Wednesday, December 7, 2011

John Fremont Salyer -- 705 East Adams

Born in Iowa in 1862, J. F. Salyer came west to Los Angeles in 1890 with his wife Rosa (1870-1914), and two sons Edwin (1885-1951) and Roy (1887-1950), and soon joined the Bartlett Music Co., formed by the Bartlett Brothers a few years before. As company fortunes rose, so too did J.F.'s.  By 1905 the family had moved to this new house on Adams Street. In fact they held a Valentine party there that very year.

705 East Adams in 1910

The next year found the Salyers (J.F. and Rosa) vacationing in Yosemite with neighbors Mrs. Lida McGauhey and daughter Byrda. Rosa and Byrda were both ranking members in the same chapter of the United Daughters of the Confederacy, and Byrda's brother Benjamin was noted as an employee at the Bartlett Music Co. in 1901 (a "polisher" according to the directory). But it turned out Byrda had known J.F. since at least early 1900. In March of that year J.F. and Byrda had applied for passports on the same day using the same notary. Byrda was a stenographer and may have also worked at Bartlett. And during this period an application often included a wife--although Rosa is not named in the application. Here's the signature part of their applications.

John F. Salyer

Byrda McGauhey

Both were approved on April 2, 1900 along with Byrda's sister Opal's application which had been filed five days prior to Byrda's. Opal and Byrda had their passports mailed to their residence. J.F. had his mailed to the office. The three of them are missing from the 1901 directory for Los Angeles--perhaps they were out of the country?

J.F. was promoted from manager to Secretary of the business, and in 1906 when the Bartletts wished to retire due to health reasons, J.F. led a buyout of the Bartletts, subsequently installing himself as President of the business. No doubt success continued, as evidenced by the large advertisements posted in the L.A. Herald paper. This one took up 3/4 of the page.

Bartlett Ad 1908

J. F. in 1910
J.F. was a member of the Society clubs in town, including the Jonathan and City Clubs, and in 1910 he was found in the census residing at the Jonathan. Rosa was still at home with son Edwin, and the census indicated Rosa and J.F. were still married. But by 1912 they had divorced and J.F. had remarried. His new bride?  Byrda McGauhey. By 1915 it appeared that everyone had moved out of the house (the directory that year showed the only resident at 705 E. Adams was a  "Fremont Salyer, elev. opr.").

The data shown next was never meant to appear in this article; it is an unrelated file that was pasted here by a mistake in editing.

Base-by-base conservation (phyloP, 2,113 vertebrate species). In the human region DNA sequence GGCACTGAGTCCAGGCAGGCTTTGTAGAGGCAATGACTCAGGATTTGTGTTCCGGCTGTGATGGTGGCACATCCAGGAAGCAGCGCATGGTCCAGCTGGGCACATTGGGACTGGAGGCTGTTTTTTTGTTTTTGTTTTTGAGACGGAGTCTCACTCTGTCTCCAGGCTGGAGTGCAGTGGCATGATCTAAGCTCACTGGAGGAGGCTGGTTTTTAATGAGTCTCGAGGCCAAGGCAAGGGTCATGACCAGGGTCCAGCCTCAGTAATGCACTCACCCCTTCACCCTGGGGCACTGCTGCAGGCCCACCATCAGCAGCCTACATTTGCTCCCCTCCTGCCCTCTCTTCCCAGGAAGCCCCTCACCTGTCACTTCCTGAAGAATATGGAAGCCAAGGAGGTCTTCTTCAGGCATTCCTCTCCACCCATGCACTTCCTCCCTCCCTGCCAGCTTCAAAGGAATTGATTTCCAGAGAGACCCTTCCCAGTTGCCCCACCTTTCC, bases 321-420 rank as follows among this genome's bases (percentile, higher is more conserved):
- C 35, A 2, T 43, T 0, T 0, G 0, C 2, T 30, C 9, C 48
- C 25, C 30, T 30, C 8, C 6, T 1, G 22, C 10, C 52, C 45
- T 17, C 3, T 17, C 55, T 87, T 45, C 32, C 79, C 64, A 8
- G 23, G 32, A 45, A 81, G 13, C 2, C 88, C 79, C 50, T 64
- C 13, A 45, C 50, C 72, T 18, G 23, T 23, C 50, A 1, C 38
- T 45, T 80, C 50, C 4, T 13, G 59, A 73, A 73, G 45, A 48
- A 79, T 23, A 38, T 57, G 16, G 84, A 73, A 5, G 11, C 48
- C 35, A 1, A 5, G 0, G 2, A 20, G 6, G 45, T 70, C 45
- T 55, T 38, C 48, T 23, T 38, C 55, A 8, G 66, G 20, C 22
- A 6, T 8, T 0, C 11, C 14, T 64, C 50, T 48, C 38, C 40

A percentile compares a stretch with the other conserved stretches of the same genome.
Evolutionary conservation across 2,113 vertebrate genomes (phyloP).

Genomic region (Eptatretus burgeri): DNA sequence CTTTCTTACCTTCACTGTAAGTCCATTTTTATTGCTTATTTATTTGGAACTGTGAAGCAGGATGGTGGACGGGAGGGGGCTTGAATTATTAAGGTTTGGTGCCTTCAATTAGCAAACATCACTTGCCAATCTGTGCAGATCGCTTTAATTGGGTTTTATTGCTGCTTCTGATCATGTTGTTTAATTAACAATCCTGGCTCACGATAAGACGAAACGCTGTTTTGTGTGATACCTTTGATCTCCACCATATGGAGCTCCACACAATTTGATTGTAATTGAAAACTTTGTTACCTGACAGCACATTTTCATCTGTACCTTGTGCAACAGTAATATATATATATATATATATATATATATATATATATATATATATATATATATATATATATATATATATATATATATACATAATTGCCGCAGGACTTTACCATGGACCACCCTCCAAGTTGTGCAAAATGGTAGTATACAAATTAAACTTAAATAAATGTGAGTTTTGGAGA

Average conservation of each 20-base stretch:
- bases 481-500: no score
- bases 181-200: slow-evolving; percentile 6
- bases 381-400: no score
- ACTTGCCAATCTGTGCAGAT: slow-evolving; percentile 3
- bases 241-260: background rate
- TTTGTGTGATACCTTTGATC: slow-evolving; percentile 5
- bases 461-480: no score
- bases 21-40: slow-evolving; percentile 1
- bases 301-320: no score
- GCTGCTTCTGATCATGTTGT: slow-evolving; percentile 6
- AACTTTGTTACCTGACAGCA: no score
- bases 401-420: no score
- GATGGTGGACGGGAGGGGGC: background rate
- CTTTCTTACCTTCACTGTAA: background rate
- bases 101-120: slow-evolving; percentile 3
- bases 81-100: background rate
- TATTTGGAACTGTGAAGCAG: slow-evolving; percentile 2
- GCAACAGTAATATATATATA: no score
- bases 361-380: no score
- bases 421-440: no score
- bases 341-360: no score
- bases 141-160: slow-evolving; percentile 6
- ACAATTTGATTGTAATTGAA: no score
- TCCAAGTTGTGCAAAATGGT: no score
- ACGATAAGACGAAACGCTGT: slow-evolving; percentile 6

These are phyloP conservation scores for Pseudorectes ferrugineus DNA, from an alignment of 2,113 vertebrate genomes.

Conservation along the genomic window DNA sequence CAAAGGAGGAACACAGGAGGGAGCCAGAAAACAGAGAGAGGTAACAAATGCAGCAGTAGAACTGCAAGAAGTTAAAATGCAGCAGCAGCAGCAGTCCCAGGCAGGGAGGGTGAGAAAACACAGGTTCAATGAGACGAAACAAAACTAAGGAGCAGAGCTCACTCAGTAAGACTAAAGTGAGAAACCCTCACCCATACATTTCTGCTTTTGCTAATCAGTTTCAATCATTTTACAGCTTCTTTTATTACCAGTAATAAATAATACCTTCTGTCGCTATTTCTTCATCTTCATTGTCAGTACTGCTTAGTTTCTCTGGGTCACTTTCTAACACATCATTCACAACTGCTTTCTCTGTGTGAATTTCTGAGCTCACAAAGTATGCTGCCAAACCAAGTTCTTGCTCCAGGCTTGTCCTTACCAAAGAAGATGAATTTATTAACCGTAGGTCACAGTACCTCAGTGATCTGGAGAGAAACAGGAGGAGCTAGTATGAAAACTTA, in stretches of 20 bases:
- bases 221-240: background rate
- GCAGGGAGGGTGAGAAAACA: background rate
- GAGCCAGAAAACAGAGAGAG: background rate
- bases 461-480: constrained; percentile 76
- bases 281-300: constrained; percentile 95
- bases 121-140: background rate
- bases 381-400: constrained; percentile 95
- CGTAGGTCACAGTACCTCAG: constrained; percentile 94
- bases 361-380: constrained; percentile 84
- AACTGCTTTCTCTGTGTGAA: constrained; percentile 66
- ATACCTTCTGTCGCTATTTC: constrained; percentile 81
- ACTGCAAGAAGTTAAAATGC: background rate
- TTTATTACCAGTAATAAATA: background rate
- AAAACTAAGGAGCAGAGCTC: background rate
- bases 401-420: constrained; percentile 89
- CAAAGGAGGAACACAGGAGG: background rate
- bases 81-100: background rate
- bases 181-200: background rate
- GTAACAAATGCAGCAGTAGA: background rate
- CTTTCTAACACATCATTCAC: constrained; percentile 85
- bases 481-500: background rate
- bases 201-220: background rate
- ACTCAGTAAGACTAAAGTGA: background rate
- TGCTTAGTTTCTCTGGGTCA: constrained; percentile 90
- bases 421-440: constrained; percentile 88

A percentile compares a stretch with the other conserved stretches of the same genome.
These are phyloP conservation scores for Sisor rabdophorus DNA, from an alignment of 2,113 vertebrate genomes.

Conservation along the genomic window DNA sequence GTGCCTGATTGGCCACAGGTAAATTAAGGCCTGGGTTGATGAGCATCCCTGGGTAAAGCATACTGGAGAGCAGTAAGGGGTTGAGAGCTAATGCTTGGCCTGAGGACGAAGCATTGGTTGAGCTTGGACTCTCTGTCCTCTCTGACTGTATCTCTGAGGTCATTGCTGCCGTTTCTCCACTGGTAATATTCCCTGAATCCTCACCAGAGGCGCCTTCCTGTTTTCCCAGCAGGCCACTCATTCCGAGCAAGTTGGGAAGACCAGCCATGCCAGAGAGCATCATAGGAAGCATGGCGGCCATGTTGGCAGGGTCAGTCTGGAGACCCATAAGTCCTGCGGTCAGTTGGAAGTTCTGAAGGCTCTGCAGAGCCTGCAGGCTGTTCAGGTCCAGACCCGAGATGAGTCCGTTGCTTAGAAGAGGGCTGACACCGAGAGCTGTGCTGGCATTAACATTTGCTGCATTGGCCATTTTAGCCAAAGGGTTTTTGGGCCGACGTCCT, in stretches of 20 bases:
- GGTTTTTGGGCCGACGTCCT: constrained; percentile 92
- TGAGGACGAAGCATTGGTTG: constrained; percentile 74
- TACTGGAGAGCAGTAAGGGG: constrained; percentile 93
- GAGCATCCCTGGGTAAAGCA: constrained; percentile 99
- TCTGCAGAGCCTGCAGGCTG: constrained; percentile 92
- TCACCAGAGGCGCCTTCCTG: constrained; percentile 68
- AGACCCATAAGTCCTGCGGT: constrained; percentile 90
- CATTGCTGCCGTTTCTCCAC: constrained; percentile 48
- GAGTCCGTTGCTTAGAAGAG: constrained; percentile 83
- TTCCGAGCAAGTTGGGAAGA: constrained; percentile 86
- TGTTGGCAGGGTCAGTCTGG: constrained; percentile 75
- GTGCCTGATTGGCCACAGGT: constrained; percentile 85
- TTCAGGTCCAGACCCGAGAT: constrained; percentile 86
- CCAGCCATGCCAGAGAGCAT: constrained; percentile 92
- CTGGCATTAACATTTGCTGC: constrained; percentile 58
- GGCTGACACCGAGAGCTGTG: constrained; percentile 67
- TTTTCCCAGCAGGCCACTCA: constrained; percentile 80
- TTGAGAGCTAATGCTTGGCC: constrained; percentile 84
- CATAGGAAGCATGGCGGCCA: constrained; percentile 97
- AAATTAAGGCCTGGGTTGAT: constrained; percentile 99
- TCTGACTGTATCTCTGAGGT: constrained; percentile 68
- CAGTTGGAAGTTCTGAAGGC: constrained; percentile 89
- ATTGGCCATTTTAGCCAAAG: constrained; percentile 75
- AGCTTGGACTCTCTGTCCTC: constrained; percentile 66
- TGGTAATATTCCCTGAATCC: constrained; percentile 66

By 1920 J.F. and Byrda were living again in the house at 705 E. Adams. J.F. had decided to retire and they then traveled extensively.  By 1930 they were living in San Gabriel, although their voter registration in 1934 remained at 705 E. Adams.  They were registered as Democrats.

In the meantime since J.F.'s retirement, Bartlett Music seemed to fade away. Three locations in 1923 became zero locations by 1927, and both sons were no longer listed as working with music. Edwin became an insurance salesman and Roy became a carpenter, moving to San Clemente.

J.F. passed away in the late 1930's, and Byrda ultimately passed away in Ventura in 1950.

 And the house at 705 E. Adams? Gone and replaced by a commercial building.

705 E. Adams today (courtesy of Google Maps)
 But wait--there's hope...see the comments.


  1. The house was moved to 24th and Gramercy Place, where it is today, but with a different roofline.

    1. Thanks, Anonymous for the update--the house definitely looks like the one. Sadly it could use some paint, too.

  2. It has aluminum siding. The columns have been stripped as the owner is getting it ready to sell. Look for an open house soon.

    1. How did you know the house had moved there? I've been thinking of developing a list of all the moved historic houses in Los Angeles since there seems to be no central resource for that information.

  3. Thank you for this post. John Fremont Salyer was the uncle of my great-grandfather (Harry Milton Salyer). The Fremont Salyer of 1915 you mentioned would have been Harry Fremont Salyer, Harry Milton's son and my grand-uncle. I'm surprised to hear that the house is still in existence. My mother had told me that the house had been filled with many elaborate architectural features and that those had been stripped out and sold before the house was torn down. I have a 1916 photo of a race car with three men parked probably on South San Pedro Street with the house behind that was among my Uncle Fremont's belongings. On the reverse Uncle Fremont wrote that it was his home for a couple of years.

  4. I forgot to mention that my mother was born in the house August 7, 1915.

  5. JoAnn,
    Glad you enjoyed the post. It's always interesting to find out new stuff about these old houses--e.g. they've been moved (like this one), or they're still there but hidden (ala John H. Norton).

  6. The house was just purchased by a new family and they would love to hear more about its history.

  7. The new buyer is going before the HPOZ board to get approval for the exterior restoration. Any pictures available, would be so appreciated. Suzanne Henderson,
    City Living Realty,

  8. I go by this house during my morning run. It looks like it's in the process of being restored! It's unfortunate we have no way of restoring Adams...


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